As confirmed in 1997 by Rogier et al. [ROCH1997], the collision resistance property of MD2 highly depends on the nonlinear checksum. Without the checksum, a collision can be found in 2^12 MD2 operations, while with the checksum, the best collision attack takes 2^63.3 operations with 2^50 memory complexity [MULL2004], which is not significantly better than the birthday attack.

Even though collision attacks on MD2 are not significantly more powerful than the birthday attack, MD2 was found not to be one-way. In [KMM2010], a pre-image can be found with 2^104 MD2 operations. In an improved attack described in [KMM2010], a pre-image can be found in 2^73 MD2 operations. Because of this "invertible" property of MD2, when using MD2 in HMAC, it may leak information of the keys.

Obviously, the pre-image attack can be used to find a second pre- image. The second pre-image attack is even more severe than a collision attack to digital signatures. Therefore, MD2 must not be used for digital signatures.

Some may find the guidance for key lengths and algorithm strengths in [SP800-57] and [SP800-131] useful.

7. Recommendation

Despite MD2 seeing some deployment on the Internet, this specification recommends obsoleting MD2. MD2 is not a reasonable candidate for further standardization and should be deprecated in favor of one or more existing hash algorithms (e.g., SHA-256 [SHS]).

RSA Security considers it appropriate to move the MD2 algorithm to Historic status.

It takes a number of years to deploy crypto and it also takes a number of years to withdraw it. Algorithms need to be withdrawn before a catastrophic break is discovered. MD2 is clearly showing signs of weakness, and implementations should strongly consider removing support and migrating to another hash algorithm.

8. Acknowledgements

We'd like to thank RSA for publishing MD2. We'd also like to thank all the cryptographers who studied the algorithm. For their contributions to this document, we'd like to thank Ran Atkinson, Alfred Hoenes, John Linn, and Martin Rex.

9. Informative References

   [HASH-Attack] Hoffman, P. and B. Schneier, "Attacks on Cryptographic
                 Hashes in Internet Protocols", RFC 4270, November 2005.
   [KMM2010]     Knudsen, L., Mathiassen, J., Muller, F., and Thomsen,
                 S., "Cryptanalysis of MD2", Journal of Cryptology,
                 23(1):72-90, 2010.
   [KNMA2005]    Knudsen, L., and J. Mathiassen, "Preimage and Collision
                 Attacks on MD2", FSE 2005.
   [MD2]         Kaliski, B., "The MD2 Message-Digest Algorithm", RFC
                 1319, April 1992.
   [MD4]         Rivest, R., "The MD4 Message-Digest Algorithm", RFC
                 1320, April 1992.
   [MD5]         Rivest, R., "The MD5 Message-Digest Algorithm", RFC
                 1321, April 1992.
   [MULL2004]    Muller, F., "The MD2 Hash Function Is Not One-Way",
                 ASIACRYPT, LNCS 3329, pp. 214-229, Springer, 2004.
   [RFC1983]     Malkin, G., Ed., "Internet Users' Glossary", FYI 18,
                 RFC 1983, August 1996.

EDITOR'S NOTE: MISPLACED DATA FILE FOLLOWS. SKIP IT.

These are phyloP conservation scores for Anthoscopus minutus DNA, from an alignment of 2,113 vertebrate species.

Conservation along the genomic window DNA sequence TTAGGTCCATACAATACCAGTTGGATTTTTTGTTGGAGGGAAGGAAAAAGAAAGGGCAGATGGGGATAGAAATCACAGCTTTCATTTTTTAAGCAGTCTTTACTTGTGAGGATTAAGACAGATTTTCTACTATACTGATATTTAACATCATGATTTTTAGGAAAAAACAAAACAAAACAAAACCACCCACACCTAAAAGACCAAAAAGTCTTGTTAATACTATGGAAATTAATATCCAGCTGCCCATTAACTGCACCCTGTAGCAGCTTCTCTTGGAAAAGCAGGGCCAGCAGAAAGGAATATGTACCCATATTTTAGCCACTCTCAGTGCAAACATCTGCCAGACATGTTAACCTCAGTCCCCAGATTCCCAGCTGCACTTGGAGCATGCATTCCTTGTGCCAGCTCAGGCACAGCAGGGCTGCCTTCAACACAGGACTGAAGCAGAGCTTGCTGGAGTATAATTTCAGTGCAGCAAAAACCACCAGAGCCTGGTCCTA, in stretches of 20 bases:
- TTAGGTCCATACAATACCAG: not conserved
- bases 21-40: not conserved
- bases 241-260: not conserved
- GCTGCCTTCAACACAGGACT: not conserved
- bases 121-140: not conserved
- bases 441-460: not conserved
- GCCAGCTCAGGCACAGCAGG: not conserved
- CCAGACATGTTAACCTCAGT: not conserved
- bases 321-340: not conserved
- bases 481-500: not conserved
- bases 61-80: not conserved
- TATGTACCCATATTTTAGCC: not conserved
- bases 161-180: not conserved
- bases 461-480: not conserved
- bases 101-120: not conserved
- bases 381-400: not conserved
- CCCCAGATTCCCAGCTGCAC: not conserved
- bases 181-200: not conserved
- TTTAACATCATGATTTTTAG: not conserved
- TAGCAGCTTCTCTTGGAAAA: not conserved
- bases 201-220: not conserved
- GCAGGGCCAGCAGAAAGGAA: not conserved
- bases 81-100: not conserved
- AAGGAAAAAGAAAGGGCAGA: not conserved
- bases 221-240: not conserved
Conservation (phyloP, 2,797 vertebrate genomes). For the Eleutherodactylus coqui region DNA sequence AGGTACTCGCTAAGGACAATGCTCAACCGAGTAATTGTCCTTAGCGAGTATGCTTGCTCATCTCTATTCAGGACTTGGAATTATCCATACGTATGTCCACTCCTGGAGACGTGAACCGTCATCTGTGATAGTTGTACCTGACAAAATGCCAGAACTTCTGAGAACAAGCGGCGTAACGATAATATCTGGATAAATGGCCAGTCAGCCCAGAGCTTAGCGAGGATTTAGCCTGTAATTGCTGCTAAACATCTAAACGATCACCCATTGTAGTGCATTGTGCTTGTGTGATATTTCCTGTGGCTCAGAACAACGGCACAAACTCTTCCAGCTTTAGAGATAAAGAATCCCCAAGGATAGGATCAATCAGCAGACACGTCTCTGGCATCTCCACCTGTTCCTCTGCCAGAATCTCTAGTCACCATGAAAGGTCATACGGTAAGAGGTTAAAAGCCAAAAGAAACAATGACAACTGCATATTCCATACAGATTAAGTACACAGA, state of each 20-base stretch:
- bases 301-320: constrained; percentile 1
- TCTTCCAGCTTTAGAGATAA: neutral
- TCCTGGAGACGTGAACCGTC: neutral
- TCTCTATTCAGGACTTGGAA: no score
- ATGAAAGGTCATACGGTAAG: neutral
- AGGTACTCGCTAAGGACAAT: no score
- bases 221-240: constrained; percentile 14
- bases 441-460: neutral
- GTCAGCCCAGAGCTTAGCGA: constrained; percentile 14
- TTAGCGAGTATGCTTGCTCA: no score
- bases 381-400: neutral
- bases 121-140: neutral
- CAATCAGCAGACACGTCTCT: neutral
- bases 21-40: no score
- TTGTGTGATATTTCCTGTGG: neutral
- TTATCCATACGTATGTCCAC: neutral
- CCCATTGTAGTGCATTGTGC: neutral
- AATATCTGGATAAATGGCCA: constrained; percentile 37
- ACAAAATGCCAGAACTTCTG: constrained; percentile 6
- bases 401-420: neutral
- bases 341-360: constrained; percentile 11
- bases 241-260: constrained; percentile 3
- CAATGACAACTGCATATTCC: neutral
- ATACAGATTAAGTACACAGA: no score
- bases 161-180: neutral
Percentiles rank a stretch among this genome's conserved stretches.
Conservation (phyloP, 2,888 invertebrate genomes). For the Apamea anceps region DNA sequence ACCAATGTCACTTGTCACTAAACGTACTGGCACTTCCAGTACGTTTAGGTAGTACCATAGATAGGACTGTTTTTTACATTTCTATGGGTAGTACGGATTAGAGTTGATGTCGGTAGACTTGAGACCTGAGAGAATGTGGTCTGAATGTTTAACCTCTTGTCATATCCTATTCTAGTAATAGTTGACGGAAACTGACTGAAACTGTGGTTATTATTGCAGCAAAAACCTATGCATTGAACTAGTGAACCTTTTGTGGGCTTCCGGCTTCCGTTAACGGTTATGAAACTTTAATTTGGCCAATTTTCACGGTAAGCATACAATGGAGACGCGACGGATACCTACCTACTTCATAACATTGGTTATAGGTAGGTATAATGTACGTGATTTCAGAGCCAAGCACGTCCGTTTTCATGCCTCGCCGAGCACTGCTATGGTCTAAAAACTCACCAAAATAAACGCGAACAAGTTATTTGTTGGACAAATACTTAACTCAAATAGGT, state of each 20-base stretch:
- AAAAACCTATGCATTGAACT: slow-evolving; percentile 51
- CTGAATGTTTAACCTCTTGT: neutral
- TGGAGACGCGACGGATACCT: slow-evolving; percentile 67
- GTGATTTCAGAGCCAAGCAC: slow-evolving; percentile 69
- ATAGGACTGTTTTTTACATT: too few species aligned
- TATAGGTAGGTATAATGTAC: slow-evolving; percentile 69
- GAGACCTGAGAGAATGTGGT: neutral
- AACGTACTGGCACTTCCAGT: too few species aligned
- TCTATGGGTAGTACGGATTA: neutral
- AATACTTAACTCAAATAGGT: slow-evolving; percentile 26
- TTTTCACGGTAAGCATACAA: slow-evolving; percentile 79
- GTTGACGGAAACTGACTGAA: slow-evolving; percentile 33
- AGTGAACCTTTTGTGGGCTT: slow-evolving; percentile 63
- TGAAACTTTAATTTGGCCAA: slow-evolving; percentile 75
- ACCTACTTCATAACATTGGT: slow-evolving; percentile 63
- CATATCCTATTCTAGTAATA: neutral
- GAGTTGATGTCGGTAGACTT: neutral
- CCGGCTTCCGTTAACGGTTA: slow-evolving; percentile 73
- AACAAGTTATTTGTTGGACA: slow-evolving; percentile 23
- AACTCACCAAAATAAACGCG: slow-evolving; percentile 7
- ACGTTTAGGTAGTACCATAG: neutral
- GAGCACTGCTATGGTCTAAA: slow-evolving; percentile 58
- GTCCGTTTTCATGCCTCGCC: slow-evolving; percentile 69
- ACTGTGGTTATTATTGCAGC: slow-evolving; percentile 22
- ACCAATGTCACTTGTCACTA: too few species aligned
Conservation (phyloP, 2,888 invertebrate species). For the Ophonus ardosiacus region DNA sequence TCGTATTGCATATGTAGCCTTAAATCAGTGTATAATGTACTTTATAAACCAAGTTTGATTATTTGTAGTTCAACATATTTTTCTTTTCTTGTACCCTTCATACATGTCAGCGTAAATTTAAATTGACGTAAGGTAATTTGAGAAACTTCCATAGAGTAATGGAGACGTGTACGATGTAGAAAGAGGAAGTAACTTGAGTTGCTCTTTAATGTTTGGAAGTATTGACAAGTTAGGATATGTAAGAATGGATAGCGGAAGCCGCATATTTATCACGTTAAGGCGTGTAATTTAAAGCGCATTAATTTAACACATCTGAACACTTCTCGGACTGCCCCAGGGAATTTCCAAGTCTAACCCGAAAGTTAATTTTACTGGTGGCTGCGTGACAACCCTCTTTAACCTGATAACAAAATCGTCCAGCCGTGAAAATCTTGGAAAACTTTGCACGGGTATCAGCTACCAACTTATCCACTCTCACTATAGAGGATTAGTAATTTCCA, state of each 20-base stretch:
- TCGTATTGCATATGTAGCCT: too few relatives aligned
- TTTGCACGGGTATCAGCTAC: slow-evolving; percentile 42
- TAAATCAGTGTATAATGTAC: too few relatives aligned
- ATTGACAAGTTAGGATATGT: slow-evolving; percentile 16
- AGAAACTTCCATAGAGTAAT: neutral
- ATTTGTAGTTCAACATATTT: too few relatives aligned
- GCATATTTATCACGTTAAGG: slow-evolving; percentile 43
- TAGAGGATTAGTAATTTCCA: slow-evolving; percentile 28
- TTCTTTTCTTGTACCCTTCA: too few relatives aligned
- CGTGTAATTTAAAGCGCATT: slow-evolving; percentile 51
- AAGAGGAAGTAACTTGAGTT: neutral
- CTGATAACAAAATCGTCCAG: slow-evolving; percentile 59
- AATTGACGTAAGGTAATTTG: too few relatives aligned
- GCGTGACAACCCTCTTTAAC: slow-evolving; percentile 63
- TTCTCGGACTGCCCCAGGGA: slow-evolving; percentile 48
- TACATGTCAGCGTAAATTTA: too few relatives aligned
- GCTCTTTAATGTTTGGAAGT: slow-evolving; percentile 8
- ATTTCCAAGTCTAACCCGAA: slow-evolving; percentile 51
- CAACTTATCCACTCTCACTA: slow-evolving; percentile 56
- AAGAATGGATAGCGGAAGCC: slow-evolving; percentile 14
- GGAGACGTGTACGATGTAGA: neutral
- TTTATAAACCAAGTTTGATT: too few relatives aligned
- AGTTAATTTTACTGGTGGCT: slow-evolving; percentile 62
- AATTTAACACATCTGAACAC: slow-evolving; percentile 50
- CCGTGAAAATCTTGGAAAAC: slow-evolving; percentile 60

[RFC2104]     Krawczyk, H., Bellare, M., and R. Canetti, "HMAC:
                 Keyed-Hashing for Message Authentication", RFC 2104,
                 February 1997.
   [RFC2313]     Kaliski, B., "PKCS #1: RSA Encryption Version 1.5", RFC
                 2313, March 1998.
   [RFC2315]     Kaliski, B., "PKCS #7: Cryptographic Message Syntax
                 Version 1.5", RFC 2315, March 1998.
   [RFC2437]     Kaliski, B. and J. Staddon, "PKCS #1: RSA Cryptography
                 Specifications Version 2.0", RFC 2437, October 1998.
   [RFC2630]     Housley, R., "Cryptographic Message Syntax", RFC 2630,
                 June 1999.
   [RFC2660]     Rescorla, E. and A. Schiffman, "The Secure HyperText
                 Transfer Protocol", RFC 2660, August 1999.
   [RFC2898]     Kaliski, B., "PKCS #5: Password-Based Cryptography
                 Specification Version 2.0", RFC 2898, September 2000.
   [RFC3279]     Bassham, L., Polk, W., and R. Housley, "Algorithms and
                 Identifiers for the Internet X.509 Public Key
                 Infrastructure Certificate and Certificate Revocation
                 List (CRL) Profile", RFC 3279, April 2002.
   [RFC3369]     Housley, R., "Cryptographic Message Syntax (CMS)", RFC
                 3369, August 2002.
   [RFC3370]     Housley, R., "Cryptographic Message Syntax (CMS)
                 Algorithms", RFC 3370, August 2002.
   [RFC3447]     Jonsson, J. and B. Kaliski, "Public-Key Cryptography
                 Standards (PKCS) #1: RSA Cryptography Specifications
                 Version 2.1", RFC 3447, February 2003.
   [RFC4572]     Lennox, J., "Connection-Oriented Media Transport over
                 the Transport Layer Security (TLS) Protocol in the
                 Session Description Protocol (SDP)", RFC 4572, July
   [RFC5652]     Housley, R., "Cryptographic Message Syntax (CMS)", STD
                 70, RFC 5652, September 2009.
   [ROCH1995]    Rogier, N., and P. Chauvaud, "The compression function
                 of MD2 is not collision free", Presented at Selected
                 Areas in Cryptography '95, Carleton University, Ottawa,
                 Canada.  May 18-19, 1995.
   [ROCH1997]    Rogier, N. and P. Chauvaud, "MD2 is not secure without
                 the checksum byte", Des. Codes Cryptogr. 12(3), 245-251
   [SHS]         National Institute of Standards and Technology (NIST),
                 FIPS Publication 180-3: Secure Hash Standard, October
   [SP800-57]    National Institute of Standards and Technology (NIST),
                 Special Publication 800-57: Recommendation for Key
                 Management - Part 1 (Revised), March 2007.
   [SP800-131]   National Institute of Standards and Technology (NIST),
                 Special Publication 800-131: DRAFT Recommendation for
                 the Transitioning of Cryptographic Algorithms and Key
                 Sizes, June 2010.

Authors' Addresses

Sean Turner
IECA, Inc.
3057 Nutley Street, Suite 106
Fairfax, VA 22031


Lily Chen
National Institute of Standards and Technology
100 Bureau Drive, Mail Stop 8930
Gaithersburg, MD 20899-8930